We need leaders that would call (on us) and Ndigbo would come running because of the trust vested in them.” This aptly depicts what the entire nation is going through—the abundance of selfish leaders. These selfish leaders have at various times promised to be responsive in managing the resources of the nation only to renege right even before the elections are rigged in their favor. As a result, we’re being governed by a political class of marauders and gangsters, whose primary goal is to satisfy their venal horde of personal accounts while a few credible, but powerless people, as well as the masses, watch in loathe. It’s, therefore, incumbent upon the Nigerians to hold their leaders accountable and ensure that during elections only people with impeccable character are elected. Unimaginably, the executive governors of various states in the country seem to control public treasury as a private one to the detriment of the masses. Managing the scarce resources of the state to maximize the common good should have been the primary responsibility of these executive governors. However, the rabid neglect of the economic well-being of the masses, while these leaders impishly gloat in affluence, is unconscionable and should be checked. 2019 elections would provide Nigerians with another opportunity to elect transparent leaders into various elective offices.
Leadership, in the absence of war heroes, monarchies, oligarchies, dictators, and in the presence of democracy, is inherently a function of group dynamics, undeniably not individuals. There is always a symbiotic relationship between leaders and the led under normal circumstances. This relationship seems to reinforce the state of equilibrium. However, when there is no equilibrium in that relationship, the level of agitation for change would increase, especially where the led have the political power to effect change. In Nigeria, this scenario may be farfetched. However, our leadership in Nigeria is a reflection of all of us. We’ve been tamed to timidity. Our political culture and structure breed mediocrity and corruption and in so doing, inhibit the spirit of selfless leadership. In other words, our political culture and structure do not only support the ideology of common purpose, but also do not have the incentives for creativity in providing the common good. Since there is no direction emanating from the burden of ideology, our country is sadly left with leadership of self-confusion and spirit of limitedness. As a result, Nigeria has been inundated with myopic and recycled leadership that is neither responsive to the masses nor have a sense of common purpose. These self-proclaimed leaders have no intention of meeting the people’s needs. Their philosophy runs starkly counter with the concept of leadership enunciated in the words of James MacGregor Burns: “The ultimate test of practical leadership is the realization of intended, real change that meets people’s enduring needs.”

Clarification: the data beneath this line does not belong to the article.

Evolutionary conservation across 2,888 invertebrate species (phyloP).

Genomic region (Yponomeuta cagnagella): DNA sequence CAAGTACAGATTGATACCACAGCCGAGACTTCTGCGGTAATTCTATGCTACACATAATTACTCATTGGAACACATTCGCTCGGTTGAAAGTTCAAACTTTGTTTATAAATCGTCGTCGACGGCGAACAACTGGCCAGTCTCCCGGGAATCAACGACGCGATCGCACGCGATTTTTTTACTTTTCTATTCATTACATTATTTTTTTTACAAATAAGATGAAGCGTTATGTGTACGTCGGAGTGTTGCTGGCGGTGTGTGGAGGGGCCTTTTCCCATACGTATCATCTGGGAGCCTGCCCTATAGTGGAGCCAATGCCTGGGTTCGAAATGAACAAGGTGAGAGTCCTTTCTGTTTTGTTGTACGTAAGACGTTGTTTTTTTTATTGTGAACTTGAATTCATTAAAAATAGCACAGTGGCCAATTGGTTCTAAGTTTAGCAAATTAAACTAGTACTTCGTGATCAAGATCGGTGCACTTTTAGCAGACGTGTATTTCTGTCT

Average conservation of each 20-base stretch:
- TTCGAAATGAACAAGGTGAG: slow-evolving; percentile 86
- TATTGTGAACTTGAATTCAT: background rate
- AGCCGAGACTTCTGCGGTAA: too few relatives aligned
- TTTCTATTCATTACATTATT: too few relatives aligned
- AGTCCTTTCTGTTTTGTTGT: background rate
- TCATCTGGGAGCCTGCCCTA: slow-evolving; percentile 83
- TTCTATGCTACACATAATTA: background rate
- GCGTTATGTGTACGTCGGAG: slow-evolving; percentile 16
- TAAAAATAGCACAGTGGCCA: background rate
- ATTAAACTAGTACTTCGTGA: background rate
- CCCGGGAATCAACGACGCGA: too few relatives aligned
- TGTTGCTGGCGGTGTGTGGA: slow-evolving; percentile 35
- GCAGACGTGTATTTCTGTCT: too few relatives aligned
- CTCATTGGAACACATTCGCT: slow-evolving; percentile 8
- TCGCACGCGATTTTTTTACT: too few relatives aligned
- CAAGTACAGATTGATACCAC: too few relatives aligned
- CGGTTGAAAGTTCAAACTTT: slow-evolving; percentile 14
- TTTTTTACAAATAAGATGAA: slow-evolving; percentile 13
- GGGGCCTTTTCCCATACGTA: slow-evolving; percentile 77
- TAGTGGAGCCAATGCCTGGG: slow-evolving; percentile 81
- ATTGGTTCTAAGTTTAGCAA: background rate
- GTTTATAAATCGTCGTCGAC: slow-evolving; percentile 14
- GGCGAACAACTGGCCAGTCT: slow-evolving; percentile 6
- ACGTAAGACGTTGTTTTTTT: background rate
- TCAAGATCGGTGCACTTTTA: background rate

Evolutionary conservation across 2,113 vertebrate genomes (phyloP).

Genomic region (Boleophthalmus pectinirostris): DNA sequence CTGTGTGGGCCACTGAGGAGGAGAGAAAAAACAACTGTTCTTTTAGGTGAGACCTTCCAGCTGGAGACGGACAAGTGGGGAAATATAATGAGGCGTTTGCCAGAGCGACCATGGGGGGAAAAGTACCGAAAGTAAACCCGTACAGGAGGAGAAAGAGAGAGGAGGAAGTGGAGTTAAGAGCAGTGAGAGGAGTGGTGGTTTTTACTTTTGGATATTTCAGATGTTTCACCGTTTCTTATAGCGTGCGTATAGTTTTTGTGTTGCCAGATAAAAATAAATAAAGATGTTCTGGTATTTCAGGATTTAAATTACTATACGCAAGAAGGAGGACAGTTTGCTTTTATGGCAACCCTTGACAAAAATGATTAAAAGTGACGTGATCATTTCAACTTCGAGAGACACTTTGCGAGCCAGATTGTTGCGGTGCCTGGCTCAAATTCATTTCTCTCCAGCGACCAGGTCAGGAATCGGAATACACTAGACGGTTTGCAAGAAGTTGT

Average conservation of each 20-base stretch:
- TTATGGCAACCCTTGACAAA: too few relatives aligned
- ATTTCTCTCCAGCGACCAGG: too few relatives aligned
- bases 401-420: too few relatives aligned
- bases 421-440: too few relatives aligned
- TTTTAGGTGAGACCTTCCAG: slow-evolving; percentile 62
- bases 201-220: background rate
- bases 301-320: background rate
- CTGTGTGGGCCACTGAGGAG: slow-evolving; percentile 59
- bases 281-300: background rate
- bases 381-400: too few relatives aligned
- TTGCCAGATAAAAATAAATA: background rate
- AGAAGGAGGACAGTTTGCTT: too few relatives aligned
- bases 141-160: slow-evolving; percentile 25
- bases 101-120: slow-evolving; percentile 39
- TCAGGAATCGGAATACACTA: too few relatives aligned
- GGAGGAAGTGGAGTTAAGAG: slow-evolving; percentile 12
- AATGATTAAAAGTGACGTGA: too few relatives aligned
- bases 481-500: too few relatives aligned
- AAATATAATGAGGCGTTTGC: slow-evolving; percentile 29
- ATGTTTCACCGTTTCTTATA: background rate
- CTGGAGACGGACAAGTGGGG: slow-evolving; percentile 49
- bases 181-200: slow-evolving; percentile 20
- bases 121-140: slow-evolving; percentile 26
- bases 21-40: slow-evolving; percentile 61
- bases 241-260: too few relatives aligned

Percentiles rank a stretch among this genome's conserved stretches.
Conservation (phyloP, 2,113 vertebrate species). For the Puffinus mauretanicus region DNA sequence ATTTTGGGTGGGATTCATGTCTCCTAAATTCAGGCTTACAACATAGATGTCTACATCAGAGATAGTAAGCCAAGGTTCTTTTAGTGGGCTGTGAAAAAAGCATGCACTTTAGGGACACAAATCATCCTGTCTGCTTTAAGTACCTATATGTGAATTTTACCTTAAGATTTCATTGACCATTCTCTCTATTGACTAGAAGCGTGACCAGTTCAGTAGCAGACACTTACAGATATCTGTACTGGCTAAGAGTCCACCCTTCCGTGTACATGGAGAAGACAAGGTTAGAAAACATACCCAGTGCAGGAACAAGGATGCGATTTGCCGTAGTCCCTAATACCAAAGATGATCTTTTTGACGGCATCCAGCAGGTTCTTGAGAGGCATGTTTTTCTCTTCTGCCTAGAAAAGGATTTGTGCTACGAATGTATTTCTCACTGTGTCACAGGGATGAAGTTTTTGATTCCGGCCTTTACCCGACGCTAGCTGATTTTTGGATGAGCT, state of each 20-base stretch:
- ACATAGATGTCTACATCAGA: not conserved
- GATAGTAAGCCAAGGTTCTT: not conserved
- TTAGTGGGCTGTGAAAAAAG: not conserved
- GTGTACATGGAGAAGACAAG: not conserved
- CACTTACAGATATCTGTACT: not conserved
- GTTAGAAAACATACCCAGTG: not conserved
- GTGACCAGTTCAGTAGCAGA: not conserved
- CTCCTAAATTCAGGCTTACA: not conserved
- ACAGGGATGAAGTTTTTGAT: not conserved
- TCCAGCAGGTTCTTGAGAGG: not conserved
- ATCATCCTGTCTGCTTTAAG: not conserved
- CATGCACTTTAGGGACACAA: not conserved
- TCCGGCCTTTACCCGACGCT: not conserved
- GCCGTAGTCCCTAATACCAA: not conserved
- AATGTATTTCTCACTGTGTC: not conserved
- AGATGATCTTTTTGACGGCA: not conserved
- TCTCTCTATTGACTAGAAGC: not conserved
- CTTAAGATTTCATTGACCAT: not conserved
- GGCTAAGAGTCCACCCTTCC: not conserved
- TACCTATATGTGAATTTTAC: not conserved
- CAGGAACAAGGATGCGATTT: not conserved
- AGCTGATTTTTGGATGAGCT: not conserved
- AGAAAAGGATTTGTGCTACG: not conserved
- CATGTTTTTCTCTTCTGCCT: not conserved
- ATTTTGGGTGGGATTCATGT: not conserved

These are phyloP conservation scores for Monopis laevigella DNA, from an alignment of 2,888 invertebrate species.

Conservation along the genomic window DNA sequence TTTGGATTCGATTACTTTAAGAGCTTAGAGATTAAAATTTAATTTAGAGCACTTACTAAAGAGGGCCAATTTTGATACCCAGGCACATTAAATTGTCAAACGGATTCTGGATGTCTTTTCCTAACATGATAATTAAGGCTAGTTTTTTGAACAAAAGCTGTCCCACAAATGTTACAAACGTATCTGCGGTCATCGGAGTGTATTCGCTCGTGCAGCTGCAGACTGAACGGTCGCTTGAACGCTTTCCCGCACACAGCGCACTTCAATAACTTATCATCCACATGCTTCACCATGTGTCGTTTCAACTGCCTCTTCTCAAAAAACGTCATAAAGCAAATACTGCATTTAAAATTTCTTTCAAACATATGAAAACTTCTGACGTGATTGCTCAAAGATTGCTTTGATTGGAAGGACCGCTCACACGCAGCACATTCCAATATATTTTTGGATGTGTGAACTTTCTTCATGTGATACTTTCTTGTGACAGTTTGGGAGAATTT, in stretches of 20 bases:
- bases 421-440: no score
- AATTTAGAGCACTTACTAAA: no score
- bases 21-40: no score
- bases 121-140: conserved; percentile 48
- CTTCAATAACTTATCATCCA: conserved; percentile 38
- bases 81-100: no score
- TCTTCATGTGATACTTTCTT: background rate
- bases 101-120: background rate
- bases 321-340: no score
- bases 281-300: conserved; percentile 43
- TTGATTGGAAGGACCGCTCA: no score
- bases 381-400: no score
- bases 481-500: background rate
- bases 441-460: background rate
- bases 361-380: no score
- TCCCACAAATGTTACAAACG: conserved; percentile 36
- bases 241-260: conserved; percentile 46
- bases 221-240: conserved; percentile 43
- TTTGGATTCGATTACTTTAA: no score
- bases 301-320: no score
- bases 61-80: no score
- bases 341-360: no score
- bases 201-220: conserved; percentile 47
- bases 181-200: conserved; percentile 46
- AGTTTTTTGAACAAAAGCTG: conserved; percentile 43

There should be a real change in the culture of Nigerian leadership. In order to turn the corner, we must methodically start creating and restoring a sense common purpose, fomenting ideological formation, and engaging young people in politics and public service. It’s also critical that every action must meet with an equal consequence. Bad leadership should not be rewarded. It’s imperative that the country should change its political culture by increasing the level of political maturity and rapid filling of the leadership vacuum.
Leadership in vacuum precipitated by the structural flaws and lack of ideological underpinnings lends itself to unsavory activities that go unscathed. The jinx of corrupt leadership would continue to plague Nigeria until ideological principles start to permeate the culture of the nation. It’s our hope that the jinx of bad leadership, at all levels of government, would be broken by a combination of expunging the immunity clause, diligent and objective work of EFCC and free, fair, and violence-free elections.